Testis & epididymis
Germ cell tumors
Spermatocytic tumor


Topic Completed: 1 September 2012

Minor changes: 10 September 2020

Copyright: 2002-2021 PathologyOutlines.com, Inc.

PubMed Search: Testis [title] spermatocytic tumor

Rafael Jimenez, M.D.
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Cite this page: Jimenez R. Spermatocytic tumor. PathologyOutlines.com website. https://www.pathologyoutlines.com/topic/testisspermseminoma.html. Accessed January 17th, 2021.
Definition / general
  • Germ cell tumor not related to classic seminoma; does not arise from intratubular germ cell neoplasia
  • Contains 3 cell types, varying from lymphocyte size to multinucleated giant cells but mostly composed of intermediate sized cells (Arch Pathol Lab Med 2009;133:1985)
Epidemiology
  • Rare; 1 - 4% of all seminomas (J Urol 2007;178:125)
  • Mean age 55 years but also occurs in younger patients (Eur Urol 2004;45:495)
  • Note: the most common testicular tumor in men age 60+ years is diffuse large B cell lymphoma
Etiology
  • Unlike classic seminoma, does not arise from intratubular germ cell neoplasia - may derive from differentiated spermatogonia
Clinical features
Prognostic factors
Case reports
Treatment
  • Orchiectomy
Gross description
  • Pale gray, mucoid, edematous
  • Soft, friable cut surface
  • Mean 7 cm
  • 10% bilateral
Gross images

AFIP images

Mucoid tumor



Images hosted on other servers:

Cystic and mucoid tumor

Microscopic (histologic) description
  • Nodules of cells with edema filled spaces causing pseudoalveolar appearance

Three types of cells:
  • Small cells (6 - 8 microns) with narrow rim of eosinophilic cytoplasm resembling lymphocytes
  • Medium cells (15 - 18 microns) with round nuclei, filamentous chromatin and eosinophilic cytoplasm (resemble spermatocytes but diploid)
  • Giant cells (50 - 100 microns) with one or more nuclei

  • Increased number of apoptotic cells (Mod Pathol 2007;20:1036)
  • May have numerous mitoses
  • Usually no stroma, no lymphocytes, no glycogen, no granulomas
  • Usually not associated with intratubular germ cell neoplasia or other types of germ cell neoplasia
  • 6% of cases are associated with a sarcomatous component, which is usually intermingled with the spermatocytic seminoma cells
  • The sarcomatous component is usually undifferentiated or shows muscle differentiation
  • Anaplastic variant: focal areas of predominantly medium cells containing prominent nucleoli; no clinical evidence of aggressive behavior (Hum Pathol 1996;27:650)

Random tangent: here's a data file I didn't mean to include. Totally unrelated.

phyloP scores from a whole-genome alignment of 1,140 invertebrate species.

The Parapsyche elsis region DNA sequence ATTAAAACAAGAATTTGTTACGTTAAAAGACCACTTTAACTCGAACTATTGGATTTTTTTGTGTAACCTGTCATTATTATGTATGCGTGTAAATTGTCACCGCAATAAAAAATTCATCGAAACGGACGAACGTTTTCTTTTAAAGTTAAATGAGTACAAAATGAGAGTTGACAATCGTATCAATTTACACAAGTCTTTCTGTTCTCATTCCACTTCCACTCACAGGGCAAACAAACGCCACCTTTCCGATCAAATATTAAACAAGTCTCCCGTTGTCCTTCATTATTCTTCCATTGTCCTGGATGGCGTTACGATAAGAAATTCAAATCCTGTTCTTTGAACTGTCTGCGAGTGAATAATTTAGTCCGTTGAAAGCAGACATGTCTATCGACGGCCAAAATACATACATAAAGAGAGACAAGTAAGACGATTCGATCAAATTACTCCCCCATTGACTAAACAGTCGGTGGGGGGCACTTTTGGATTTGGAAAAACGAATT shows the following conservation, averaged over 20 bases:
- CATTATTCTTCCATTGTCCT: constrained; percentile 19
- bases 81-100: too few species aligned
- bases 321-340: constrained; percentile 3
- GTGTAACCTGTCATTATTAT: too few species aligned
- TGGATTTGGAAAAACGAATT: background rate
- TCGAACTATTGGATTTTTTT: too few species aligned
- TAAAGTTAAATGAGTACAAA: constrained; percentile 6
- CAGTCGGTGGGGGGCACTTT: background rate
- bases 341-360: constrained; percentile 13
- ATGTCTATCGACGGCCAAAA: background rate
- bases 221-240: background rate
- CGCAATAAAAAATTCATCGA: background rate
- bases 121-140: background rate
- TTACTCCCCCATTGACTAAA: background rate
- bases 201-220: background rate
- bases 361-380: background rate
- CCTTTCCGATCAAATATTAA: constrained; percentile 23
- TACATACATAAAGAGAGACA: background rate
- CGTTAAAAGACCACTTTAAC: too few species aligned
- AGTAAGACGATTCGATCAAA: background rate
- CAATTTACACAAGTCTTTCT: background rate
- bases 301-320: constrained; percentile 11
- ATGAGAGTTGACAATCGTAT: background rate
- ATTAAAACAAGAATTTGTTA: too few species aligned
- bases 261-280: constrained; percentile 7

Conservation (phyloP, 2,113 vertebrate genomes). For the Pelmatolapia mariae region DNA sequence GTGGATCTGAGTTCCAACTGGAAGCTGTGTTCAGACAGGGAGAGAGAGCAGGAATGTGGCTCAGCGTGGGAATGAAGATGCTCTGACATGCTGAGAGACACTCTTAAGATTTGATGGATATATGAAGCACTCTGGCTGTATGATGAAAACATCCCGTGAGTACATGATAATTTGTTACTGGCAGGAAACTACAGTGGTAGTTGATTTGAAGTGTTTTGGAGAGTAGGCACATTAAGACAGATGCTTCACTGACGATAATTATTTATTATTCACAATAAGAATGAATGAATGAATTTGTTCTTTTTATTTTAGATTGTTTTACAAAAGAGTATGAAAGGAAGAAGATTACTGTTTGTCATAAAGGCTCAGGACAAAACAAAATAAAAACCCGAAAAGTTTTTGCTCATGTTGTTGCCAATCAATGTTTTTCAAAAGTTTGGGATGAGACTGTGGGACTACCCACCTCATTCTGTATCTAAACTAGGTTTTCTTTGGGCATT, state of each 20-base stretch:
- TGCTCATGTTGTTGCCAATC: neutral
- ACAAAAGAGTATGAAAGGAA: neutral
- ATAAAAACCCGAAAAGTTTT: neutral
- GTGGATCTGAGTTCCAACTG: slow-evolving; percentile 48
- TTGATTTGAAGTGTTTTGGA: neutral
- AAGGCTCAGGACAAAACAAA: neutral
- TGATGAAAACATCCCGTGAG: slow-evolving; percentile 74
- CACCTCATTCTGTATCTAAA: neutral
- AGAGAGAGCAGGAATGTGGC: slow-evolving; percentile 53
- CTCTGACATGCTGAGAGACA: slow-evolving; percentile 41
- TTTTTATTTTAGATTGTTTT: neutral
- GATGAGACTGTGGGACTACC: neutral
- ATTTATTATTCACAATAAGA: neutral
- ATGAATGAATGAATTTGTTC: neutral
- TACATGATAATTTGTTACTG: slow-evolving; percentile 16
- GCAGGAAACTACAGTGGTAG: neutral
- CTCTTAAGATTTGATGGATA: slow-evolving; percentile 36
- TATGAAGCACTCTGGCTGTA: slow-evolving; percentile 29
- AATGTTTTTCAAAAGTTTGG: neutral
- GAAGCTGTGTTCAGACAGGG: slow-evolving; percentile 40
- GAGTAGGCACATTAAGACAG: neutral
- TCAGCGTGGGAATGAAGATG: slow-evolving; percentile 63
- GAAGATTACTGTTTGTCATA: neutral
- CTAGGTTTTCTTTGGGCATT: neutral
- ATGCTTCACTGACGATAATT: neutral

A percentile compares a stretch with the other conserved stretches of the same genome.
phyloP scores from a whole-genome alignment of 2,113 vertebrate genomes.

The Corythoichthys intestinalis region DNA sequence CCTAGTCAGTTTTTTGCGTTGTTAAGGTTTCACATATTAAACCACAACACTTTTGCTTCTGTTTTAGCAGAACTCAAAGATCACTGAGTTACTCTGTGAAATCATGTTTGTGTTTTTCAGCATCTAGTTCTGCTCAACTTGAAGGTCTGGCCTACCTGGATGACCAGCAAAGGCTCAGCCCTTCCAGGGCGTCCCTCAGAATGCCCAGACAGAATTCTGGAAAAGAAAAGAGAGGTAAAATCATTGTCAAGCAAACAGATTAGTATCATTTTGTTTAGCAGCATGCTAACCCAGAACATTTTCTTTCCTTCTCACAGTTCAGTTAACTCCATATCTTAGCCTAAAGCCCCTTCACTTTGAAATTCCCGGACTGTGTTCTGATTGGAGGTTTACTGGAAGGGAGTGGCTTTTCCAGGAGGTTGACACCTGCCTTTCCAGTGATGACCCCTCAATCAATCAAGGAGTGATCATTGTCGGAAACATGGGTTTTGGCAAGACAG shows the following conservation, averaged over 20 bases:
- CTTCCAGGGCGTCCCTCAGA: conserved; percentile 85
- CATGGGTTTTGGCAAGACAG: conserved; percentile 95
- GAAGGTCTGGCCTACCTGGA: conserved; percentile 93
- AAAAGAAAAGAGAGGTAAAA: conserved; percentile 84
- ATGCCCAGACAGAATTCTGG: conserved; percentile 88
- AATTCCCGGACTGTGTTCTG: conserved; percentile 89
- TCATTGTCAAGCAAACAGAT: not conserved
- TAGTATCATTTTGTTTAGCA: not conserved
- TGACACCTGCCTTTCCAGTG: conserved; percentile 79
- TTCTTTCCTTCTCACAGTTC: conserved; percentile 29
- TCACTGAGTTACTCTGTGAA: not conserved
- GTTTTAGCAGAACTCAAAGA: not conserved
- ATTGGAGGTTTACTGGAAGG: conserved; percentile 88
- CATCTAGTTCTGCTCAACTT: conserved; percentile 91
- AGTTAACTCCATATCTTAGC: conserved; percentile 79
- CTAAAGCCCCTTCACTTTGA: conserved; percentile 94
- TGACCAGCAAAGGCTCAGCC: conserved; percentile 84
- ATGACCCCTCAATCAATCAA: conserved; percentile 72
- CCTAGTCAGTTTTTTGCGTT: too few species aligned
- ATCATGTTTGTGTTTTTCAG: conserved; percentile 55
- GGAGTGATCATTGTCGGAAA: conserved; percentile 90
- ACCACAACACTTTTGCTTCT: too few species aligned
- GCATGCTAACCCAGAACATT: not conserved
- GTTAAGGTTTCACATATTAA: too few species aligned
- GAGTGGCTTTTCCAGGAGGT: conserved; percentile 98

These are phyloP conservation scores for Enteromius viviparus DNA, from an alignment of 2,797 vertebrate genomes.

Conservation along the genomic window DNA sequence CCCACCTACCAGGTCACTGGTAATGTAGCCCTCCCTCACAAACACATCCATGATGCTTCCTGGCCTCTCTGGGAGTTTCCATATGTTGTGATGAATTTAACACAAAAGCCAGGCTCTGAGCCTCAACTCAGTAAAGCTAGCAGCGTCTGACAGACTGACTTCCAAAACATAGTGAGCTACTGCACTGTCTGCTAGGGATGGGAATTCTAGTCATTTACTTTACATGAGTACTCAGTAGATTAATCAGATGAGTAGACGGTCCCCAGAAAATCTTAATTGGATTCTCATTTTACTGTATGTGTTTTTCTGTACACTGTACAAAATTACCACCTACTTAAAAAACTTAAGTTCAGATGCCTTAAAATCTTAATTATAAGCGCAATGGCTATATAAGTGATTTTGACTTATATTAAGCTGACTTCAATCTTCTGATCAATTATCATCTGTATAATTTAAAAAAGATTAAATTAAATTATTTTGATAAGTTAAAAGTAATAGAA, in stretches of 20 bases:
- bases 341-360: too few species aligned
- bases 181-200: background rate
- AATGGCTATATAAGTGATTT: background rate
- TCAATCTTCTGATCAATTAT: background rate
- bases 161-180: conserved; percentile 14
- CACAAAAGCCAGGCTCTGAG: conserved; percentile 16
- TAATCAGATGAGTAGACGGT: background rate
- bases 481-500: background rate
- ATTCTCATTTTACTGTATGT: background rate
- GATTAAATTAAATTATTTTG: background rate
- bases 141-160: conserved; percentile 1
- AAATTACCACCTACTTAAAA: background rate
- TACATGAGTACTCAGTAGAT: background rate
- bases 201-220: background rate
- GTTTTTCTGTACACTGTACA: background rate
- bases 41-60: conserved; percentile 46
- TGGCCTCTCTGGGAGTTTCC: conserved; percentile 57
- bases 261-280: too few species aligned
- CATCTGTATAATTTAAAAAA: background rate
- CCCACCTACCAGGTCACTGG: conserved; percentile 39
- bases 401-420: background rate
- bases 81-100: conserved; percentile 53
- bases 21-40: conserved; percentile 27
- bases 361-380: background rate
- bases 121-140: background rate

Microscopic (histologic) images

Case #448

Low power

High power

Various images


OCT34

CD45



AFIP images

Diffuse growth pattern

Focal pseudoglandular pattern

Cystic pattern

Polymorphic
cell population


Pattern of small
nests, trabeculae,
clusters and single cells

Filamentous chromatin

Normal spermatogenesis



Unusual features:

Desmin+

Tumor nests and cords mixed with lymphocytes

Prominent
granulomatous
reaction and
lymphoid infiltrate

Intratubular component


Cytology description
  • Clean background; three populations of cells (small, medium and large), with a preponderance of medium sized cells showing visible nucleoli; low mitotic rate; no lymphocytes (Diagn Cytopathol 1999;20:233)
Positive stains
Negative stains
Electron microscopy description
  • Cytoplasmic bridges between tumor cells resembles those between spermatocytes
  • Thickening of plasma membrane, microtubules between cells
  • Minimal or no glycogen
Electron microscopy images

AFIP images

Intercellular bridge

Nest of spermatocytic seminoma

Molecular / cytogenetics description
Differential diagnosis
  • Classic seminoma: fibrous stroma with prominent lymphocytes, often granulomatous reaction, seminoma cells have squared off nuclei; also intratubular germ cell neoplasia; lacks 3 cell types; PLAP+, PAS+ (glycogen), OCT3 / 4+
  • Embryonal carcinoma: has markedly atypical cells, intratubular germ cell neoplasia; lacks 3 distinct cell types, AE1 - AE3+, OCT3 / 4+, CD30+
Board review style question #1
In a spermatocytic tumor, which of the following histologic finding incurs a worse prognosis

A. Anaplastic change
B. Anaplastic change and sarcomatous change
C. Germ cell neoplasia in situ
D. Sarcomatous change
Board review style answer #1
D. Sarcomatous change
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